Fieldwork Day One:
I am basing some of my dissertation around asset mapping and community based participatory research so understanding and fully involving myself in the fieldwork is extremely important. I discussed with Peter the evening before about what my role would be when we were out in the field and we decided that what would be most beneficial to myself and the project would be if I was in charge or recording everything.
We woke up at the usual time and had breakfast, I decided to go all out and have three Weetabix today, I thought I might need the extra fuel and my banana and hot chocolate (as always). We then met in the classroom to confirm that we all knew what our roles were, collect our equipment and have a briefing.
My role was to take pictures of what each of the individual groups were doing to highlight the CBPR part of the CM4K project. Whilst doing this I needed to know what it was that was going on in each of the pictures. I found that this helped me to help to groups to as because I was between the groups I could let them know what the other groups had done which meant everyone knew what everyone was up to. It also helped me to identify what could be done differently and what worked well. Split into three groups Audio, Video and Photography:
- Audio – Charlotte, Wendy, Fiona, Oliver, Halima, Lydia
- Video – (group one) Eve, May, Sam, Aaron, Mercie (group two) Kassim, Angel
- Photography – Japheth, Hafsah, Luca, Geoffrey
I was documenting the group working. Recording the asset mapping and CBPR with Andres. Part of this included recording each locations Longitude and Latitude.
Cham gi Wadu divisional office and future office building:
- Long – 34, 36, 21
- Lat – 0, -53, -41
This was our starting point. It was very busy as many community members came out to see what we were doing. The chief was there to be interviewed and we had a welcome speech. We were informed that this would happen at all the places we went to.
Kakwara Primary school:
- Long –
- Lat –
This school was different from the others because it had a special needs department which was lovely to see. I did enjoy going there but I felt like we spent too long there and would have used our time better at the secondary school we went to next.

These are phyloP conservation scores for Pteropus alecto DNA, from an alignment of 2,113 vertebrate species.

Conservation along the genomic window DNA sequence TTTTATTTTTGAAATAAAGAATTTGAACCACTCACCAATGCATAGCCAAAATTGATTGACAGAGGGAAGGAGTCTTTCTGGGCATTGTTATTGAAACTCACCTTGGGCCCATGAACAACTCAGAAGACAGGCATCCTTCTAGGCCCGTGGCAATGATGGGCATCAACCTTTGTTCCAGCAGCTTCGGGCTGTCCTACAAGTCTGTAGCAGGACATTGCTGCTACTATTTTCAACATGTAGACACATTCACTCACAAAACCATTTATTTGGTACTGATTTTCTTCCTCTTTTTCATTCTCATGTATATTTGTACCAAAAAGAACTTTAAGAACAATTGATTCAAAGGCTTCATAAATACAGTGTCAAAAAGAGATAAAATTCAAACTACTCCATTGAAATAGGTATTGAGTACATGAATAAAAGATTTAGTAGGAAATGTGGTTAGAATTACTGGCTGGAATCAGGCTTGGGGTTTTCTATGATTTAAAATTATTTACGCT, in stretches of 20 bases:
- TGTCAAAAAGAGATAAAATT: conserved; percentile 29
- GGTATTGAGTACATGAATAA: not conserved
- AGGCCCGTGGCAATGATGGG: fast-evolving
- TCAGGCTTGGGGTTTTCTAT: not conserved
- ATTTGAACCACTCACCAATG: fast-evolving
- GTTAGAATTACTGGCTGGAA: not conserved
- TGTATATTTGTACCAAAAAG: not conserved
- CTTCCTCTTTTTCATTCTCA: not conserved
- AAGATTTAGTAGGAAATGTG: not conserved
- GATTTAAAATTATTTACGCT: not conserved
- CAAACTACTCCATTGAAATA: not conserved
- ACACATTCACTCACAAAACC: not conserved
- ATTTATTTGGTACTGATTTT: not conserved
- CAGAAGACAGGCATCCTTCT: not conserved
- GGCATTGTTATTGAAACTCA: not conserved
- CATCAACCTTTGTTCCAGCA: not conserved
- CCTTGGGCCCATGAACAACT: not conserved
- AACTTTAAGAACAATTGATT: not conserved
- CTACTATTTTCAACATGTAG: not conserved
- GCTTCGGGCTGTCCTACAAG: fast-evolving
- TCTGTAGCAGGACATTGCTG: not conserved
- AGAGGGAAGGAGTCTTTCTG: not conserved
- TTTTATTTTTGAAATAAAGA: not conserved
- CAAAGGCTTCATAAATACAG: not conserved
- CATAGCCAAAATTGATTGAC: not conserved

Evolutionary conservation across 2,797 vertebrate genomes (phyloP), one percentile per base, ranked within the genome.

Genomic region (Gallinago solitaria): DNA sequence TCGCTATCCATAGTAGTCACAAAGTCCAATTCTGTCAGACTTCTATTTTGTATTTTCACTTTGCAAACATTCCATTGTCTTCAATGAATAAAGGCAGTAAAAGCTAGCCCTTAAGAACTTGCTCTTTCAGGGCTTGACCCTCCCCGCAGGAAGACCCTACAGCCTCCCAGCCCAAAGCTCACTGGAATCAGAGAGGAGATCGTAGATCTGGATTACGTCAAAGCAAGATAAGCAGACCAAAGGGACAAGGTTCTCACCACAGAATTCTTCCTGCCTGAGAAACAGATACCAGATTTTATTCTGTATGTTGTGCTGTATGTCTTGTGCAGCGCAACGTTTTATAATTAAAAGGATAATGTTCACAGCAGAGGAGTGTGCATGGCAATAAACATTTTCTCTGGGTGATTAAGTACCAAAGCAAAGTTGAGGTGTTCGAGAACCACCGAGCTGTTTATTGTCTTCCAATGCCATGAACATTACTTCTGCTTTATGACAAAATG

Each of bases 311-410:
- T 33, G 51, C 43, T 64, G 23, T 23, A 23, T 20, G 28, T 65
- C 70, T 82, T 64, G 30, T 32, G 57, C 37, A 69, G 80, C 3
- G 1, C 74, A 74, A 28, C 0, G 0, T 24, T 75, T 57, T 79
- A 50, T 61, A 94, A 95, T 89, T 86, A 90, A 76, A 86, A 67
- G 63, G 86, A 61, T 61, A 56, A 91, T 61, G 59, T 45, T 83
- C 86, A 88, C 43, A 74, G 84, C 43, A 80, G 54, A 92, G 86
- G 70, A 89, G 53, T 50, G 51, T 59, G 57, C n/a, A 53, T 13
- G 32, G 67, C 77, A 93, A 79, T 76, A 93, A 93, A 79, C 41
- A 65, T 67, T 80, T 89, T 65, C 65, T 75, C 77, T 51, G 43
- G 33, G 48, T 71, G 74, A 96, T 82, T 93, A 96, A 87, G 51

- Long – 34, 35, 49
- Lat – 0, -51, -29
O’Mara Secondary School:
- Long – 34, 35, 50
- Lat – 0, -51, -23
This was my favourite part of the day. Although I was very tired by this point. The entire school came to join us for a welcome meeting. They were so pleased to see us and eager to learn. Students learnt how to use the equipment, one very talented girl Siprase Aluoch (17) was very good at learning how to use the camera and teach others. I chatted with the headmaster about the project and my involvement which he seems genuinely interested in. We also talked about organising a trip between Rongo university and O’Mara school to teach them more about Media Studies and Community Media.
O’Mara Primary School:
- Long – 34, 35, 47
- Lat – 0, -51, -23
I think we may has unintentionally visited this school but it was great all the same. We kept it short and sweet, collecting the pictures and video very quickly.
We returned to the university and uploaded all of the footage, images and audio from the SD cards onto our computers. I started editing and deleting my pictures but was so tired I have decided to finish them tomorrow. Wishful thinking probably if tomorrows anything like today.
After dinner we went back to the Pastoral centre and reflected on the day. We sat for an hour discussing the day when we were joined by Peter. We chose this opportunity to give him the feedback we have discussed which turned into another hour of critical reflection. We agreed that we had worked hard but there were many things that didn’t go to plan that we needed to improve on.
- Timekeeping – we were meant to go back to the university at 2pm this turned into 5:45pm. Everything took a lot longer than what was intended.
- Knowing what we are doing – delegation and defining roles within each group means that things are being done efficiently rather than people doing there own thing and getting repetition of work or doing things that are great but aren’t relevant to asset mapping.
- Community – I don’t know if they understand they need to be active in making this project work. It takes time. I have the feeling that they want to see results now without understanding the work that goes into it. I do worry for the longevity of this project without the likes of Peter, Jerry and Isobel to guide it. As it stands from what I have seen so far without both universities participation continuing for at least another 5 years the community would not understand how to keep the station running. Saying that they are all very passionate about the station and keen to have one. I just don’t know if that’s enough.
- Teaching – Understanding how to operate the equipment is so important. If you can’t understand how to work the equipment to a high standard how can you be expected to teach others.
- Partnership between UOB and UOR – it seems we have conflicting ideas of what needs to be prioritised in the fieldwork with UOR focusing more on CBPR and UOB doing the work required for asset mapping. This will need to be spoken about tomorrow if we are to achieve complete understanding and unity between the two Universities.
In conclusion today was a great learning curb. Extremely exciting and challenging. Hopefully the next few days will go more smoothly, I’m sure it will once people have a clearer idea of what is expected of them and the best way to go about it. Its all very positive.